Agriculture experts make strong case for lifting ban on some chemicals
The Chemical Industries Club of the Federation of Thai Industries (FTI), academics, and farmers have urged the government to lift the ban on some chemical herbicides and pesticides to meet commercial demand and enable Thailand to achieve its objective of becoming the “kitchen of the world”.
Petcharat Eksangkul, member of the Chemical Industry Committee and vice president of the FTI, said that rather than focusing only on organic agriculture, it is time for the country to also focus on chemical agriculture which involves good practices at every step in the production of agriculture products, or GAP (Good Agricultural Practice).
Petcharat was speaking on the topic of "Organic Chemicals: Thailand's Opportunities Under the Global Food Crisis” during the third seminar on "Chemical: Hero or Villain?”.
These GAP methods help solve shortfalls in productivity due to plant diseases, pests and inclement weather.
"We need to accept that chemicals do cause both harm and benefits depending on the way we use them. Knowing how to use chemicals responsibly, along with proper management and scientific proof, will be the key to driving the use of chemical herbicides and pesticides for the benefit of the country," said Petcharat.
The president of the Weed Science Society of Thailand, Chanya Maneechote, said most Thai people are told that chemicals are toxic. Hence anything involving chemicals is viewed as dangerous. Using chemical herbicides and pesticides is resisted as a result.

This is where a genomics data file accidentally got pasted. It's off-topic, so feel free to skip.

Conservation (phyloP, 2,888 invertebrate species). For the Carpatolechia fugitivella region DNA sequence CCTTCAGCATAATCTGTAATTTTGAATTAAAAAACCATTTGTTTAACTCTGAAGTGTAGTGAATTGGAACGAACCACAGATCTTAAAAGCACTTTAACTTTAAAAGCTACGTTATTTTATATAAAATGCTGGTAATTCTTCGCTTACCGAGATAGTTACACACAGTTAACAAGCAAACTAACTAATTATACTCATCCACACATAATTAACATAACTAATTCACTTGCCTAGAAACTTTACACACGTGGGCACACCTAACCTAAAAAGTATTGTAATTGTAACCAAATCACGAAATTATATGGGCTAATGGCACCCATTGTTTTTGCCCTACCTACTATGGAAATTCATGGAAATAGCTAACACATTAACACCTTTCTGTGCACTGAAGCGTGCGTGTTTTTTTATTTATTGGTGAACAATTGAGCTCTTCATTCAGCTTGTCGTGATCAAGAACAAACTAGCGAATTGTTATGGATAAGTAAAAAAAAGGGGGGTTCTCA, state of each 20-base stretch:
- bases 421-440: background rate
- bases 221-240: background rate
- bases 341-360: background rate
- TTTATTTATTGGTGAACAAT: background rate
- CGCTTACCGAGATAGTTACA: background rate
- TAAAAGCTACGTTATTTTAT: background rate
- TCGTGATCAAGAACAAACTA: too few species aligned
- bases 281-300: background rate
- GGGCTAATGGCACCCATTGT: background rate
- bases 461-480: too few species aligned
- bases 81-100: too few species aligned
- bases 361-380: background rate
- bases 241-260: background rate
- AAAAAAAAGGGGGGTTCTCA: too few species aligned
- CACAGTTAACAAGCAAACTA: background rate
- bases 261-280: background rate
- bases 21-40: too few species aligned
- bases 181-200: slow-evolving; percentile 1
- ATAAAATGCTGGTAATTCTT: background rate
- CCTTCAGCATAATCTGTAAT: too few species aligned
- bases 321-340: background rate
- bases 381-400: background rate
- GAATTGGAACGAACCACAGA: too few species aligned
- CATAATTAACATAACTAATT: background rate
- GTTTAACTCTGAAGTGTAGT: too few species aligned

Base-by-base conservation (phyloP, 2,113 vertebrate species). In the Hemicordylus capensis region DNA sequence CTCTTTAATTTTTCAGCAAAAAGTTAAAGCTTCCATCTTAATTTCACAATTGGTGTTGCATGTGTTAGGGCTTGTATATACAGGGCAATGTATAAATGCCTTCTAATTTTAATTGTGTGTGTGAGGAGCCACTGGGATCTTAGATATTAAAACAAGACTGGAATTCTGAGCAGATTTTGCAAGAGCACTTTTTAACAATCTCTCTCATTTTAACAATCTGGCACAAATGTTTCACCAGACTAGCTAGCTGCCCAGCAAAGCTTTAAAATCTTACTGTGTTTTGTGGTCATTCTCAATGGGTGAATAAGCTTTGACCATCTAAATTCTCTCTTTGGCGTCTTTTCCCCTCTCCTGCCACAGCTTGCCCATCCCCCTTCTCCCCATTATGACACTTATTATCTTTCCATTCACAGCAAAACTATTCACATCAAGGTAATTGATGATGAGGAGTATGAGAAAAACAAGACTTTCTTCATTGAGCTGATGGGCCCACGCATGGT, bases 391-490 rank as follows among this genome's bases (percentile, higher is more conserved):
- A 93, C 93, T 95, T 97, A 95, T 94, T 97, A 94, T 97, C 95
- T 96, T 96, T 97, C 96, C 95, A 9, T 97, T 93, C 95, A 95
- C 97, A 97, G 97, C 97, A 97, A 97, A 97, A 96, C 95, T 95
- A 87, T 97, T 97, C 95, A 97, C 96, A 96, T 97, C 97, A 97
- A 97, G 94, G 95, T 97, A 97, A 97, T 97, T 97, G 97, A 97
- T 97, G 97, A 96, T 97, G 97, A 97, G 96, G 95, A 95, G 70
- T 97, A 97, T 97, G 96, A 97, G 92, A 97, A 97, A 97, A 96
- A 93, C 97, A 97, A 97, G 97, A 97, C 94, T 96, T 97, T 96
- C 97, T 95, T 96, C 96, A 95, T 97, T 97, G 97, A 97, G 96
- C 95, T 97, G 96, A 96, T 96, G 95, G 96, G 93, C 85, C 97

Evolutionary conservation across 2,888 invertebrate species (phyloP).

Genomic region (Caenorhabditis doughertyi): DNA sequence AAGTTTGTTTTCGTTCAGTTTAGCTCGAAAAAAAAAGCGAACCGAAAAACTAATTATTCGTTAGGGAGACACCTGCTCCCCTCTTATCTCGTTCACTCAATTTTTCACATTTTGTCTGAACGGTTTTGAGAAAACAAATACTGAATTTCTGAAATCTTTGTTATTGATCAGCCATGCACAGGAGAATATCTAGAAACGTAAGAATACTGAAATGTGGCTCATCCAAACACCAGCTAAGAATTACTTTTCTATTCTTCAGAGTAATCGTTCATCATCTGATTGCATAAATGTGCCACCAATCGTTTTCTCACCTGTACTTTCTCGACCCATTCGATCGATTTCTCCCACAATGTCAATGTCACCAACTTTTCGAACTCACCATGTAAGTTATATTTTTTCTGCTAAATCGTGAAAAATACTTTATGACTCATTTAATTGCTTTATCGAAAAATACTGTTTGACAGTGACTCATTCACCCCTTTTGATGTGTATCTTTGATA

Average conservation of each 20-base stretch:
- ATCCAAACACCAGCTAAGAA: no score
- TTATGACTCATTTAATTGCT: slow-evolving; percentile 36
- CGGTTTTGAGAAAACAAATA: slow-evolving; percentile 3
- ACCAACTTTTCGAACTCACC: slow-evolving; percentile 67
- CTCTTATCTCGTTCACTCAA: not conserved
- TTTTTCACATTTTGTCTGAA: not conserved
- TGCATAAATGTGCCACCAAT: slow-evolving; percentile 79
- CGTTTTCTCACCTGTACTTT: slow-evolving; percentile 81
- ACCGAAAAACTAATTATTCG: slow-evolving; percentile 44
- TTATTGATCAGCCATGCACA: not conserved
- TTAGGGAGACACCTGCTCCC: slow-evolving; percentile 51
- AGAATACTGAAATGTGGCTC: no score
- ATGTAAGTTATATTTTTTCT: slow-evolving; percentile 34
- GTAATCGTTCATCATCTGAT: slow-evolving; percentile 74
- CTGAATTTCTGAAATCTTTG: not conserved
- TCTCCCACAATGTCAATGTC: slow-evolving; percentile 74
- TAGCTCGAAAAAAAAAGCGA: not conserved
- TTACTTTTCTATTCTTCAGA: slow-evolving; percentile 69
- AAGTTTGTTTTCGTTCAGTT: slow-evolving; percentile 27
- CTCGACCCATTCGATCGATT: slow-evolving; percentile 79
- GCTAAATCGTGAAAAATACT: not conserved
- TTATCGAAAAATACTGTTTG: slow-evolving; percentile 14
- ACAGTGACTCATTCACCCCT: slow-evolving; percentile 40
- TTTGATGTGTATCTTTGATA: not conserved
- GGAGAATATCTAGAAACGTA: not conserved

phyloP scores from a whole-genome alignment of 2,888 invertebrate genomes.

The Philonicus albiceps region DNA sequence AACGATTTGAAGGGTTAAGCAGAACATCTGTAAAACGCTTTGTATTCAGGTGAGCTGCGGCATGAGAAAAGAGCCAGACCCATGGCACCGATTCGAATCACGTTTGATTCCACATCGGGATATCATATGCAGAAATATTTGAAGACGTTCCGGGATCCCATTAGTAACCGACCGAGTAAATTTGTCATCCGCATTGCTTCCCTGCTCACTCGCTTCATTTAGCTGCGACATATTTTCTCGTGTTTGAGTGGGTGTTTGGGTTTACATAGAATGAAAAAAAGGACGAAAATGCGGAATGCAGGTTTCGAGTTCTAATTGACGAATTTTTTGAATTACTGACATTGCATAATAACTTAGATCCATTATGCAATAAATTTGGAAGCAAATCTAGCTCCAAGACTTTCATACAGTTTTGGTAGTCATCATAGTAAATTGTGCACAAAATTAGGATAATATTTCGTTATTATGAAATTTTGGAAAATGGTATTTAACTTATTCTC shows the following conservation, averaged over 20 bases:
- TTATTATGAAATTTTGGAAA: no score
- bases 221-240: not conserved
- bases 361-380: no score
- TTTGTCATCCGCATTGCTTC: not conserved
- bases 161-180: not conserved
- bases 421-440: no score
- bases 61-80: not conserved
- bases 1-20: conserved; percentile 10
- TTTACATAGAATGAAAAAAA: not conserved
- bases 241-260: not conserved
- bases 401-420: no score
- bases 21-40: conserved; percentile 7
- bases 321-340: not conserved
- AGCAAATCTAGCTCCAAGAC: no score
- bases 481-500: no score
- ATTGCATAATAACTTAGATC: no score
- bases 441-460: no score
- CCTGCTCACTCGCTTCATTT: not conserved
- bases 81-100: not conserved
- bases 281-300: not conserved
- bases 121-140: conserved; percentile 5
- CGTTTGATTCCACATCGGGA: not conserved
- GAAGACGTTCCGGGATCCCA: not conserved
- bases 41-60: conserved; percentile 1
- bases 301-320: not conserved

"These kinds of chemicals are only harmful if you directly consume them. However, if you strictly follow instructions with proper protection kits, there is no danger. Herbicides like paraquat are banned in Thailand, but widely used in America and Japan. If it is dangerous, why do these developed countries allow their farmers to use it?” said Chanya.
She also cited the case study of Sri Lanka, which banned all chemical fertilizers and pesticides at the beginning of 2021 in order to become a 100 per cent organic country. But it was forced to lift the ban in November 2021 as it could not take the burden from decreased productivity of major agricultural products such as rice and tea leaves.